Lightroom Classic 7.2: Major performance boost, new features, and more

Lightroom Classic 7.2—the performance boosted version of Lightroom DPReview got to test for ourselves at the end of January—has finally arrived! And with it come numerous performance improvements, better support for Intel hardware, a fix for speed issues experienced by some users, and some new features to boot.

Additionally, Adobe has also updated the new cloud-based Lightroom CC ecosystem for both desktop and mobile operating systems. Let’s take them one at a time.

Lightroom Classic Performance Boost

The company explains that it has worked with Intel to improve performance scaling on computers that have multiple cores and at least 12GB of RAM, and as we showed in January, the result is much faster importing and preview generation, and improved speed for things like adjustments rendering in Develop, HDR/Panos rendering, and more.

“One key attribute of the enhancements is that they scale appropriately with a customer’s investment in hardware,” says Adobe. Users who invest in newer, more powerful hardware will see more performance improvements, particularly if the system has at least 12GB of memory. This time around, Adobe says it focused on batch processing improvements (how efficiently system resources are used and batch tasks are completed), but the company will also focus on Interactive (interface response speed) needs in the near future.

Some users had experienced problems with Lightroom Classic slowing down over time, an issue Adobe says it has fixed “in most cases,” though it is possible some users will still experience this issue.

Lightroom Classic Feature Enhancements

Performance improvements and fixes aside, Lightroom Classic 7.2 comes with multiple new features, including a text search for finding a specific folder (“Folder Search”), the ability to filter favorites within folders, an option for creating collection sets from folders for use with Lightroom mobile, as well as a feature for creating collections → continue…

From:: DPreview

Samsung’s new ISOCELL Dual module will bring dual-cameras to budget smartphones

Dual-camera setups that allow for better zooming and a background-blurring fake bokeh effect have become pretty much a standard feature on flagship smartphones; however, they are still far less common on cheaper ‘budget’ devices. That’s all about to change. The image sensor division of device maker Samsung just launched the new ISOCELL Dual camera module, which was specifically designed for use in budget devices.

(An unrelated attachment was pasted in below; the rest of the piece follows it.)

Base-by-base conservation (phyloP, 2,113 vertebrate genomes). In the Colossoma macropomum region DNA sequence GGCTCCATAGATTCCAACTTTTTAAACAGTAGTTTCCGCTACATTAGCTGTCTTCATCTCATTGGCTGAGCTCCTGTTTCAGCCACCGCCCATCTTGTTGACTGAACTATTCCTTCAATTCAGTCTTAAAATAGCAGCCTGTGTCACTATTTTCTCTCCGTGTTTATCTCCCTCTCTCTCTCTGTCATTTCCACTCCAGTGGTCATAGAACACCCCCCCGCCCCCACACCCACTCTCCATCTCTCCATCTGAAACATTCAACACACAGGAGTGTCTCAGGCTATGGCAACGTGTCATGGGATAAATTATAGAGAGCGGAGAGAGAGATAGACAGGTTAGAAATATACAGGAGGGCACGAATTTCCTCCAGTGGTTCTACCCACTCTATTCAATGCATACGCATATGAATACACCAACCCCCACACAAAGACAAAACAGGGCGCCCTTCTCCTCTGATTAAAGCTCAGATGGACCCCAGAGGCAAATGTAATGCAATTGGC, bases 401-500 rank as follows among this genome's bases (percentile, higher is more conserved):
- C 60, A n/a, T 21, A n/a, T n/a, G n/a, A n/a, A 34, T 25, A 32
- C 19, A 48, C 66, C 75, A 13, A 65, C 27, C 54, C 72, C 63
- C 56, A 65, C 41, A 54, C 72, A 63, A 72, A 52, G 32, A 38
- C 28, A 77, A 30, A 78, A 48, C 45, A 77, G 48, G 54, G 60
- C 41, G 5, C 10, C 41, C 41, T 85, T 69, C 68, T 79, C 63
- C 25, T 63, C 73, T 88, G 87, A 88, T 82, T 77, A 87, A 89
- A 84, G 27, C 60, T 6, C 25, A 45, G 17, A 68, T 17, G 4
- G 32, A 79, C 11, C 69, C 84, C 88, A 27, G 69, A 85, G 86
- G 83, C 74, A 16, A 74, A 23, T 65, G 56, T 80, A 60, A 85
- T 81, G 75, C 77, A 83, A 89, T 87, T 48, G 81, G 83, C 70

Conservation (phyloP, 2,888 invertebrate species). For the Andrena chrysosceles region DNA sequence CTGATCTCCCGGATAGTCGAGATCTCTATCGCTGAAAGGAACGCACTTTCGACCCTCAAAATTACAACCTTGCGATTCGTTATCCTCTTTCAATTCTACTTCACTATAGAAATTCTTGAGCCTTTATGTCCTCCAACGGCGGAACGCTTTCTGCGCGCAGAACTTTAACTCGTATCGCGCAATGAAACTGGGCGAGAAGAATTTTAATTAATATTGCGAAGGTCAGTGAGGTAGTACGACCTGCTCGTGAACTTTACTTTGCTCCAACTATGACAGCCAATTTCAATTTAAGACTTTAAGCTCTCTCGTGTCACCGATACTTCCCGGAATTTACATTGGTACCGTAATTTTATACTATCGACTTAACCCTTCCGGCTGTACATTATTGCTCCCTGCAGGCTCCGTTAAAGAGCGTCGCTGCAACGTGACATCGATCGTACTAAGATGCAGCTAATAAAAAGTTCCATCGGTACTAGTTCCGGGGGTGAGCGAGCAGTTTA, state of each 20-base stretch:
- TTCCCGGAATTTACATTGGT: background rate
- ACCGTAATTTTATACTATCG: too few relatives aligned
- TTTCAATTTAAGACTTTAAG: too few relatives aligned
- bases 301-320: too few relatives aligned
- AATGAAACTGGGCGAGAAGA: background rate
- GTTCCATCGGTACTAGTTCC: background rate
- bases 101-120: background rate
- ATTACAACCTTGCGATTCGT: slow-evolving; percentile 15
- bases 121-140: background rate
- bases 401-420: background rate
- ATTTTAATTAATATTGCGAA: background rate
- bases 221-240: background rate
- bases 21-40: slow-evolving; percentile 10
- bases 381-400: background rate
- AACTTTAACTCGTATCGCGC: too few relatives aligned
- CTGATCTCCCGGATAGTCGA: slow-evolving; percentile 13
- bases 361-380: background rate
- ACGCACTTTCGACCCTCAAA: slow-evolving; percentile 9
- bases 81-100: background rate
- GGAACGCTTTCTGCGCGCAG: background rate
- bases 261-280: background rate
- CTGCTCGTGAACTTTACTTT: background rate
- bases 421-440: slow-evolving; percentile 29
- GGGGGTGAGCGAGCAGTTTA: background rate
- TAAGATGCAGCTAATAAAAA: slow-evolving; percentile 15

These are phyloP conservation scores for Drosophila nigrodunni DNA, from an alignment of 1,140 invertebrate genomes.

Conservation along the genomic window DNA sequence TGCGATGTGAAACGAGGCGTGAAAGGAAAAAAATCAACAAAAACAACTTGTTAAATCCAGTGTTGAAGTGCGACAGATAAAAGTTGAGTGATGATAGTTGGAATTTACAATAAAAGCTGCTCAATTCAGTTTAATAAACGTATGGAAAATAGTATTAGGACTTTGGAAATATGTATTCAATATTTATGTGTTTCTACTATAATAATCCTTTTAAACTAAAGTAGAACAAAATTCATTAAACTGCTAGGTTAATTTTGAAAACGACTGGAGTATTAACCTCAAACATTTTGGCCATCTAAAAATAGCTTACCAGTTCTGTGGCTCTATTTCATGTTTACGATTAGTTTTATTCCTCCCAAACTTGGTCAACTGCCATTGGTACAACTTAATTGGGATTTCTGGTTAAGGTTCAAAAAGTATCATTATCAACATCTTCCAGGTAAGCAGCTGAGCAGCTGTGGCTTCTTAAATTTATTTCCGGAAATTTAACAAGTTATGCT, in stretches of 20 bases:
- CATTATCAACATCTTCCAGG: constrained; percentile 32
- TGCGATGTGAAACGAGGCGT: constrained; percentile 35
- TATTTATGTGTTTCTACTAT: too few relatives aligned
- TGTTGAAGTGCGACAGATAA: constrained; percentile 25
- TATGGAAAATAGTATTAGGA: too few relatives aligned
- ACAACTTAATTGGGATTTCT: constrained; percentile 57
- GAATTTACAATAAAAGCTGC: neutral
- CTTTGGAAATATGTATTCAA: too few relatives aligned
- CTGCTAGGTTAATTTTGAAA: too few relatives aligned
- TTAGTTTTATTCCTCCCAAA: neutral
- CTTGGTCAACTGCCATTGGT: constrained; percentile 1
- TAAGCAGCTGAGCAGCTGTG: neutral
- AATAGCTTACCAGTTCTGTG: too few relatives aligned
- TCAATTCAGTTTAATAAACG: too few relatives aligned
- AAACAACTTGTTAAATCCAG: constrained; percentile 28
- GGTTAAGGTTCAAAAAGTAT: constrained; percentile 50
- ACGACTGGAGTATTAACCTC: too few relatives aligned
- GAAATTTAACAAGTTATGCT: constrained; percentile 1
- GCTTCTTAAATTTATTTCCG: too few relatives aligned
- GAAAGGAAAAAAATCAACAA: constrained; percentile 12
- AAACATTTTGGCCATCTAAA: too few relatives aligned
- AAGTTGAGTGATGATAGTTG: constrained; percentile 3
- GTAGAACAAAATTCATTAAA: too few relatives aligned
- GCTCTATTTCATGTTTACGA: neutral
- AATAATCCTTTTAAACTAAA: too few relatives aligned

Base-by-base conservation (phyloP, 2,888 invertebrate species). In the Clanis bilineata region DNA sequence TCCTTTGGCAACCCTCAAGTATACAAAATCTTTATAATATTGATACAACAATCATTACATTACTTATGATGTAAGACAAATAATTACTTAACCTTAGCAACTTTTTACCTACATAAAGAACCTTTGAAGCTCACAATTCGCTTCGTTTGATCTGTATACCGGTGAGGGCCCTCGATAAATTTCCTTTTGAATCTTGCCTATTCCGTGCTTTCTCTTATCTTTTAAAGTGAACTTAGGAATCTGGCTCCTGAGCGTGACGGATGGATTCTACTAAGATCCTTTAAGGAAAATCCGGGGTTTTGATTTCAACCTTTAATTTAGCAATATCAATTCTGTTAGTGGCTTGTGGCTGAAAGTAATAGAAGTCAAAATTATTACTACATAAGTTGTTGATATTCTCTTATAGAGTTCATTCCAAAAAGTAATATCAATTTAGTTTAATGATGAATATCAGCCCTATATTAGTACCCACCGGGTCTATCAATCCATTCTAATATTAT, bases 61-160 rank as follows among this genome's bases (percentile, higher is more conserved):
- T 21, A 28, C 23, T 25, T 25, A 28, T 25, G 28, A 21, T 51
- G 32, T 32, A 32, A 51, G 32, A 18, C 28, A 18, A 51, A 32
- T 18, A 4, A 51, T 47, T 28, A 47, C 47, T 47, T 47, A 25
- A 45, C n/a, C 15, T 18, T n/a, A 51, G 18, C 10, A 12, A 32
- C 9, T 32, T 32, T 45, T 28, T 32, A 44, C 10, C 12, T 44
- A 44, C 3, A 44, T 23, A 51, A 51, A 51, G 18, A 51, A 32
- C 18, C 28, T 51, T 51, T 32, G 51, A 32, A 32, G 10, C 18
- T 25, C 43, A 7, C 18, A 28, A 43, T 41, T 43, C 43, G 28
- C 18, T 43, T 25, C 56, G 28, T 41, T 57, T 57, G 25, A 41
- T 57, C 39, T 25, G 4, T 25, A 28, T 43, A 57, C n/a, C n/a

The new module comes with a built-in set of algorithms and functions and can be configured two ways: either for low-light performance by combining image data from two sensor, or to provide a bokeh effect feature. For the low-light setup, Samsung couples two 8MP sensors; for the bokeh effect, the module is assembled with a 13MP and 5MP image sensor combination.

Samsung will likely use the module in its own entry-level devices but, like it does with its sensors, RAM modules and other components, the company is also offering the technology to other OEMs. This will allow smaller companies to integrate dual-cam technology into their products without the need for large R&D budgets and software optimization.

We should see the first production smartphones using the ISOCELL Dual module sometime later this year.

→ continue…

From:: DPreview

Adobe is preparing a major Lightroom Classic performance update, and we got to try it

Adobe Lightroom Classic users have been pining for a serious performance update for ages—even Adobe admitted that Lightroom performance was lackluster, and improving it was ‘top priority.’ Well, it looks like ‘top priority’ is going to pay off very soon.

Late last week, Adobe told DPReview that it has a significant Lightroom Classic performance update in the works. The update—which is “coming soon”—is supposed to improve performance across the board for anybody using a multi-core machine with at least 12GB of RAM. Or, in Adobe’s own words:

In this upcoming Lightroom Classic 7.2 release, we were able to make significant strides with our partners at Intel on addressing key performance issues. We have optimized CPU and memory usage so that performance will scale better across multiple cores on computers with at least 12 GB of RAM.

Adobe claims the update will result in:

  • Faster import and preview generation
  • Faster walking of images in the Loupe View
  • Faster rendering of adjustments in Develop
  • Faster batch merge operations of HDR/Panos
  • Faster export

The company’s own benchmarks back up this claim in a big way. Adobe shared these results with DPReview, revealing substantially improved export times between the current v7.1 and the upcoming v7.2.

Adobe Export Test

Adobe tested the new build on three machines:

  1. A 10-core iMac Pro with 32GB of 2666MHz DDR4 RAM, a 3GHz Intel Xeon W processor, AMD Radeon Pro Vega 64 graphics card with 16GB of RAM.
  2. An 8-core Windows 10 PC with 64GB of 2400MHz DDR4 RAM, a 3.2GHz Intel Xeon E5-1660 processor, and an Nvidia GeForce GTX 1080 graphics card with 8GB of RAM.
  3. A 10-core Windows 10 PC with 64GB of 2400MHz DDR4 RAM, a 2.9GHz Intel Core i9 7960X processor, and an Nvidia Quodro P2000 graphics card

Each of the three showed significant speed improvements when exporting 100 heavily edited Raw → continue…

From:: DPreview